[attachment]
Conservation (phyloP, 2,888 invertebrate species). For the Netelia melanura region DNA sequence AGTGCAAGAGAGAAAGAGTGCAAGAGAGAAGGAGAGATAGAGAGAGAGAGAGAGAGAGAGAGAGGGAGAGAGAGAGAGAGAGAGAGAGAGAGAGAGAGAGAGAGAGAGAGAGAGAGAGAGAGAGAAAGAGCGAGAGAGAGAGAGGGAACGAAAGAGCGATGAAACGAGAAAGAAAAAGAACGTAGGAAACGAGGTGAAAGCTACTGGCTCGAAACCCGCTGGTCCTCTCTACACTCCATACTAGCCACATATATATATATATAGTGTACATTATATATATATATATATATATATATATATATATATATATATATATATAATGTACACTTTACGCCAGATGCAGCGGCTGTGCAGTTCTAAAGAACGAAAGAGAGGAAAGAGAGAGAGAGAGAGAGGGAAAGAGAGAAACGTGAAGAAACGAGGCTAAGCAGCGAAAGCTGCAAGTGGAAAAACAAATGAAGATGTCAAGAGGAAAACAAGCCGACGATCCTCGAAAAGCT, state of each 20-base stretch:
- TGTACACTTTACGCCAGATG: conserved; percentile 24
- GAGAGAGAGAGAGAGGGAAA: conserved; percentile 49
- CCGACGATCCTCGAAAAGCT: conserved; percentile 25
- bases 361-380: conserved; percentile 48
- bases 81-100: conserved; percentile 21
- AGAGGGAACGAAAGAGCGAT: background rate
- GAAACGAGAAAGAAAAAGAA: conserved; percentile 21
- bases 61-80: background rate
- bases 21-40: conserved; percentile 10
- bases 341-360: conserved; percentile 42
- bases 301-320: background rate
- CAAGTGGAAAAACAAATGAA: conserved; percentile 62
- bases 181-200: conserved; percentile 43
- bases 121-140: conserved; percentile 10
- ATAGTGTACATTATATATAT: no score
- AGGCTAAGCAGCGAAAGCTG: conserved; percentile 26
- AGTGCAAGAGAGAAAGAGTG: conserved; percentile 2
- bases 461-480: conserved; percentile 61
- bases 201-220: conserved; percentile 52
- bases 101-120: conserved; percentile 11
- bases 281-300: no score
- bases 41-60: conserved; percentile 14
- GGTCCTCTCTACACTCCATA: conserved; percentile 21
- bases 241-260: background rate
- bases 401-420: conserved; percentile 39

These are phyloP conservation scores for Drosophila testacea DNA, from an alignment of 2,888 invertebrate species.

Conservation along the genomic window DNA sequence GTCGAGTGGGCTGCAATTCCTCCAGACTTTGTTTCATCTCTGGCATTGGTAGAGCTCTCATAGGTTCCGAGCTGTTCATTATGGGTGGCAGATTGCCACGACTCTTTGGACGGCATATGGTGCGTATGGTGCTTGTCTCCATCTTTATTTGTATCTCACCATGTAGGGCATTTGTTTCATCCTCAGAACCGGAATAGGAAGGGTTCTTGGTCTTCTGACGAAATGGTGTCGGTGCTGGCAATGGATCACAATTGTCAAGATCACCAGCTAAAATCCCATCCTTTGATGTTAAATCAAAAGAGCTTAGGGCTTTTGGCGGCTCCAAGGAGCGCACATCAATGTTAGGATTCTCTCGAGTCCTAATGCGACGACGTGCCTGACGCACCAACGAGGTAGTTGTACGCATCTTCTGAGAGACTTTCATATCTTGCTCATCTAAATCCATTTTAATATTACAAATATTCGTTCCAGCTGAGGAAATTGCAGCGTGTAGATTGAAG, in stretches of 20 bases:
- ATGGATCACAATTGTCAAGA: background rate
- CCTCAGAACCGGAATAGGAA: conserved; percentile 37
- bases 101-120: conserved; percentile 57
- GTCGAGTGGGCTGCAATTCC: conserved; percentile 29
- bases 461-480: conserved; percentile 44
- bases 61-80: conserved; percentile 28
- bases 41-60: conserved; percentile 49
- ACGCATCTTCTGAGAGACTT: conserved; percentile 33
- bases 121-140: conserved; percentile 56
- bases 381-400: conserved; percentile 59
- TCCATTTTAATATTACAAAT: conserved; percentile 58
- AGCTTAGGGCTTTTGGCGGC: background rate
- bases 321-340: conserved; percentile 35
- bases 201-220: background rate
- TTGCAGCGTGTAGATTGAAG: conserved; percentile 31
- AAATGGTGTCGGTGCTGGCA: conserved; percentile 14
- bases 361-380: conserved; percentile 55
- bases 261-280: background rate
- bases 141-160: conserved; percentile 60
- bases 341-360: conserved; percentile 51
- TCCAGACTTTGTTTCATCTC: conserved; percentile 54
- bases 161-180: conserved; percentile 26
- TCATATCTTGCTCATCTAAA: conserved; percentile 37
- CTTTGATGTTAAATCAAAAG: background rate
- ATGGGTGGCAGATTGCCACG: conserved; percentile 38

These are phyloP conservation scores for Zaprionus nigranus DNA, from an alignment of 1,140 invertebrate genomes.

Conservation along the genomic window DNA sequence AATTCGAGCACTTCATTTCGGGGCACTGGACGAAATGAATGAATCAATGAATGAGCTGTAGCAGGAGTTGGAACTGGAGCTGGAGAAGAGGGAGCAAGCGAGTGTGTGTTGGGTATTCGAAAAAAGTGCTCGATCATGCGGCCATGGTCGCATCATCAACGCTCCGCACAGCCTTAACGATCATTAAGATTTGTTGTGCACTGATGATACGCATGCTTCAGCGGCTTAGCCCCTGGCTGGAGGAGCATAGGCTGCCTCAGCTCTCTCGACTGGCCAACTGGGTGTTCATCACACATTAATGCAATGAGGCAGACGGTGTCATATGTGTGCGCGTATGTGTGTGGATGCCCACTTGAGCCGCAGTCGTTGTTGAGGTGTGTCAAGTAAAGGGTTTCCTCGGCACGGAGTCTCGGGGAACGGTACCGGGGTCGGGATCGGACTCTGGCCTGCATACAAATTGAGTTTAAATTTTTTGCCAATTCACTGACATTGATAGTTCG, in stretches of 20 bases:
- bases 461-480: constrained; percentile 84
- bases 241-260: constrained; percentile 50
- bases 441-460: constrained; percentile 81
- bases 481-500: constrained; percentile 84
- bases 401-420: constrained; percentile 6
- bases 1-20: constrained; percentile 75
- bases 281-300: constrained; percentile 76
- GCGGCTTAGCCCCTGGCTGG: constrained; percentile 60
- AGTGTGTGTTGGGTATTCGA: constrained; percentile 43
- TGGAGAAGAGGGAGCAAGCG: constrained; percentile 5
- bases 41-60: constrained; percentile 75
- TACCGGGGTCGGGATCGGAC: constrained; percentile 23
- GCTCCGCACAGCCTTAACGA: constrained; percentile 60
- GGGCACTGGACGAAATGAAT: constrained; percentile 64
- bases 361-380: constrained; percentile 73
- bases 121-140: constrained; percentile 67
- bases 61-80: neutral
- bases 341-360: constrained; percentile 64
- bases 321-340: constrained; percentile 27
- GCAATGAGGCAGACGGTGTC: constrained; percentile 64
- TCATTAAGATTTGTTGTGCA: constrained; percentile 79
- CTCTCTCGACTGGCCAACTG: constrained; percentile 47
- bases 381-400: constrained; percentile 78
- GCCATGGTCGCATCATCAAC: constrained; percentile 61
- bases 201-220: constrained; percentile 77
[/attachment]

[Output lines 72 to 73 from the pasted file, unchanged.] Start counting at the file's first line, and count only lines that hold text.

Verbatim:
- bases 61-80: neutral
- bases 341-360: constrained; percentile 64